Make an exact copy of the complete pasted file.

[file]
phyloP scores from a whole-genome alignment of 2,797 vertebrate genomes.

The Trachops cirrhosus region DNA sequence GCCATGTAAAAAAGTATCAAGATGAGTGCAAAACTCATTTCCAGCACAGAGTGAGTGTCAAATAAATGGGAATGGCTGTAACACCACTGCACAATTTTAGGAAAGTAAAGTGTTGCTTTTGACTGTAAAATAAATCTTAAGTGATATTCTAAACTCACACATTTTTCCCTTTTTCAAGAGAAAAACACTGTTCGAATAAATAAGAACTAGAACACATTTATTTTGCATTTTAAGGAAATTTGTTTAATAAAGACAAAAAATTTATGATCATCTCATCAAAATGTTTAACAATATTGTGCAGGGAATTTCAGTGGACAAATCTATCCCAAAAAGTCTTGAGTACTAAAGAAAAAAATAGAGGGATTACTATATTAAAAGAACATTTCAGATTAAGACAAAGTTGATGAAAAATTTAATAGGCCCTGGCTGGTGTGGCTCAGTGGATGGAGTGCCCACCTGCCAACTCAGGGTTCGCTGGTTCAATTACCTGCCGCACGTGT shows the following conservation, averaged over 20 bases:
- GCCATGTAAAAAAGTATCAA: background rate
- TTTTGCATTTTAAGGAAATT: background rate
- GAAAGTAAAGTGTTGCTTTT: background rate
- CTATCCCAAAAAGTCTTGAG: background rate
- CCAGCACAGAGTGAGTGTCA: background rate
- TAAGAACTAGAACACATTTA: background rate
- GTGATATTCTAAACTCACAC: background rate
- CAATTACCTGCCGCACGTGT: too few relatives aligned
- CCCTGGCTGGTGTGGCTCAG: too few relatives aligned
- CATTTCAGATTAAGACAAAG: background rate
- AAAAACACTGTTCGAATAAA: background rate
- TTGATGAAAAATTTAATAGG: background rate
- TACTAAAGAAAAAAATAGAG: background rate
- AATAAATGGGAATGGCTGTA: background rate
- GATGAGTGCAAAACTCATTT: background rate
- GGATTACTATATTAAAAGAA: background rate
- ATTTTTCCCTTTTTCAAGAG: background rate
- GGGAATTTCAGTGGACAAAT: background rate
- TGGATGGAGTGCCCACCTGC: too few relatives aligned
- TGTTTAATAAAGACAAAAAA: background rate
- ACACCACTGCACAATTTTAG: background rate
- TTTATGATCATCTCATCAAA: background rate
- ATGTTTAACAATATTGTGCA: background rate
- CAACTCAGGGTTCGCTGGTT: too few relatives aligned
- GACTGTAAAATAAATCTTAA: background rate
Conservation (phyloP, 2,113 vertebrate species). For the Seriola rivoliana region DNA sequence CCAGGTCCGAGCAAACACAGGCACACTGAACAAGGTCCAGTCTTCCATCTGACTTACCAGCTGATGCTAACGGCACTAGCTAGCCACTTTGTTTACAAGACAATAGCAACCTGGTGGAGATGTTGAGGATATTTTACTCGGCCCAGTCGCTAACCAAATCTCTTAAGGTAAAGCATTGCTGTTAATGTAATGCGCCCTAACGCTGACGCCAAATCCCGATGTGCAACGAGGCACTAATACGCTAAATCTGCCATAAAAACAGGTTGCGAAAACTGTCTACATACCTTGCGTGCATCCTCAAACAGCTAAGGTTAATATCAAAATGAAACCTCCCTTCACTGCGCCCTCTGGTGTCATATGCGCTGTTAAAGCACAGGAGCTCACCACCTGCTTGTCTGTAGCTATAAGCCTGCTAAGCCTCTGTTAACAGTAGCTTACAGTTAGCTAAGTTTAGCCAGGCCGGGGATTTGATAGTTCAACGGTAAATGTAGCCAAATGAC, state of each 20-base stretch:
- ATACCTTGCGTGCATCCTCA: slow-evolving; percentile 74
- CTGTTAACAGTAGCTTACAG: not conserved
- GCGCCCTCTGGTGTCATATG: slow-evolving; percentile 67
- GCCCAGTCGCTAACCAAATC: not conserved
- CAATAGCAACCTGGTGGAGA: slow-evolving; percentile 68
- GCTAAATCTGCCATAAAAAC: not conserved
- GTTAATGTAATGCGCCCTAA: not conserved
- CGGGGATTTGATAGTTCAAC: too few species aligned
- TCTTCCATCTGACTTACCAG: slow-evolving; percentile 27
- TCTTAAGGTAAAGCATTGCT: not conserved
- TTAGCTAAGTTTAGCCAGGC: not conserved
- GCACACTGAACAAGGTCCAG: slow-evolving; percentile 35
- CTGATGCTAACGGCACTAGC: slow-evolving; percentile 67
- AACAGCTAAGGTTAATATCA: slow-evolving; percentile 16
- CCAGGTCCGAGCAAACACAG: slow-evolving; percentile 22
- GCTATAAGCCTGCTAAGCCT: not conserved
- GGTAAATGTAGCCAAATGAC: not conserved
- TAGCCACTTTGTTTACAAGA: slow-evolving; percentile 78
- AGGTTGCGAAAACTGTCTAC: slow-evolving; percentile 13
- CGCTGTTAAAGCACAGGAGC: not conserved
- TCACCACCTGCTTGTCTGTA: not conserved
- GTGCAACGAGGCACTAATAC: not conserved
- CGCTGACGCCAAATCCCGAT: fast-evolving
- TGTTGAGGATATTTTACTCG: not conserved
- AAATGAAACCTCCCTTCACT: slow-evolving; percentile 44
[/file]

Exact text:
phyloP scores from a whole-genome alignment of 2,797 vertebrate genomes.

The Trachops cirrhosus region DNA sequence GCCATGTAAAAAAGTATCAAGATGAGTGCAAAACTCATTTCCAGCACAGAGTGAGTGTCAAATAAATGGGAATGGCTGTAACACCACTGCACAATTTTAGGAAAGTAAAGTGTTGCTTTTGACTGTAAAATAAATCTTAAGTGATATTCTAAACTCACACATTTTTCCCTTTTTCAAGAGAAAAACACTGTTCGAATAAATAAGAACTAGAACACATTTATTTTGCATTTTAAGGAAATTTGTTTAATAAAGACAAAAAATTTATGATCATCTCATCAAAATGTTTAACAATATTGTGCAGGGAATTTCAGTGGACAAATCTATCCCAAAAAGTCTTGAGTACTAAAGAAAAAAATAGAGGGATTACTATATTAAAAGAACATTTCAGATTAAGACAAAGTTGATGAAAAATTTAATAGGCCCTGGCTGGTGTGGCTCAGTGGATGGAGTGCCCACCTGCCAACTCAGGGTTCGCTGGTTCAATTACCTGCCGCACGTGT shows the following conservation, averaged over 20 bases:
- GCCATGTAAAAAAGTATCAA: background rate
- TTTTGCATTTTAAGGAAATT: background rate
- GAAAGTAAAGTGTTGCTTTT: background rate
- CTATCCCAAAAAGTCTTGAG: background rate
- CCAGCACAGAGTGAGTGTCA: background rate
- TAAGAACTAGAACACATTTA: background rate
- GTGATATTCTAAACTCACAC: background rate
- CAATTACCTGCCGCACGTGT: too few relatives aligned
- CCCTGGCTGGTGTGGCTCAG: too few relatives aligned
- CATTTCAGATTAAGACAAAG: background rate
- AAAAACACTGTTCGAATAAA: background rate
- TTGATGAAAAATTTAATAGG: background rate
- TACTAAAGAAAAAAATAGAG: background rate
- AATAAATGGGAATGGCTGTA: background rate
- GATGAGTGCAAAACTCATTT: background rate
- GGATTACTATATTAAAAGAA: background rate
- ATTTTTCCCTTTTTCAAGAG: background rate
- GGGAATTTCAGTGGACAAAT: background rate
- TGGATGGAGTGCCCACCTGC: too few relatives aligned
- TGTTTAATAAAGACAAAAAA: background rate
- ACACCACTGCACAATTTTAG: background rate
- TTTATGATCATCTCATCAAA: background rate
- ATGTTTAACAATATTGTGCA: background rate
- CAACTCAGGGTTCGCTGGTT: too few relatives aligned
- GACTGTAAAATAAATCTTAA: background rate
Conservation (phyloP, 2,113 vertebrate species). For the Seriola rivoliana region DNA sequence CCAGGTCCGAGCAAACACAGGCACACTGAACAAGGTCCAGTCTTCCATCTGACTTACCAGCTGATGCTAACGGCACTAGCTAGCCACTTTGTTTACAAGACAATAGCAACCTGGTGGAGATGTTGAGGATATTTTACTCGGCCCAGTCGCTAACCAAATCTCTTAAGGTAAAGCATTGCTGTTAATGTAATGCGCCCTAACGCTGACGCCAAATCCCGATGTGCAACGAGGCACTAATACGCTAAATCTGCCATAAAAACAGGTTGCGAAAACTGTCTACATACCTTGCGTGCATCCTCAAACAGCTAAGGTTAATATCAAAATGAAACCTCCCTTCACTGCGCCCTCTGGTGTCATATGCGCTGTTAAAGCACAGGAGCTCACCACCTGCTTGTCTGTAGCTATAAGCCTGCTAAGCCTCTGTTAACAGTAGCTTACAGTTAGCTAAGTTTAGCCAGGCCGGGGATTTGATAGTTCAACGGTAAATGTAGCCAAATGAC, state of each 20-base stretch:
- ATACCTTGCGTGCATCCTCA: slow-evolving; percentile 74
- CTGTTAACAGTAGCTTACAG: not conserved
- GCGCCCTCTGGTGTCATATG: slow-evolving; percentile 67
- GCCCAGTCGCTAACCAAATC: not conserved
- CAATAGCAACCTGGTGGAGA: slow-evolving; percentile 68
- GCTAAATCTGCCATAAAAAC: not conserved
- GTTAATGTAATGCGCCCTAA: not conserved
- CGGGGATTTGATAGTTCAAC: too few species aligned
- TCTTCCATCTGACTTACCAG: slow-evolving; percentile 27
- TCTTAAGGTAAAGCATTGCT: not conserved
- TTAGCTAAGTTTAGCCAGGC: not conserved
- GCACACTGAACAAGGTCCAG: slow-evolving; percentile 35
- CTGATGCTAACGGCACTAGC: slow-evolving; percentile 67
- AACAGCTAAGGTTAATATCA: slow-evolving; percentile 16
- CCAGGTCCGAGCAAACACAG: slow-evolving; percentile 22
- GCTATAAGCCTGCTAAGCCT: not conserved
- GGTAAATGTAGCCAAATGAC: not conserved
- TAGCCACTTTGTTTACAAGA: slow-evolving; percentile 78
- AGGTTGCGAAAACTGTCTAC: slow-evolving; percentile 13
- CGCTGTTAAAGCACAGGAGC: not conserved
- TCACCACCTGCTTGTCTGTA: not conserved
- GTGCAACGAGGCACTAATAC: not conserved
- CGCTGACGCCAAATCCCGAT: fast-evolving
- TGTTGAGGATATTTTACTCG: not conserved
- AAATGAAACCTCCCTTCACT: slow-evolving; percentile 44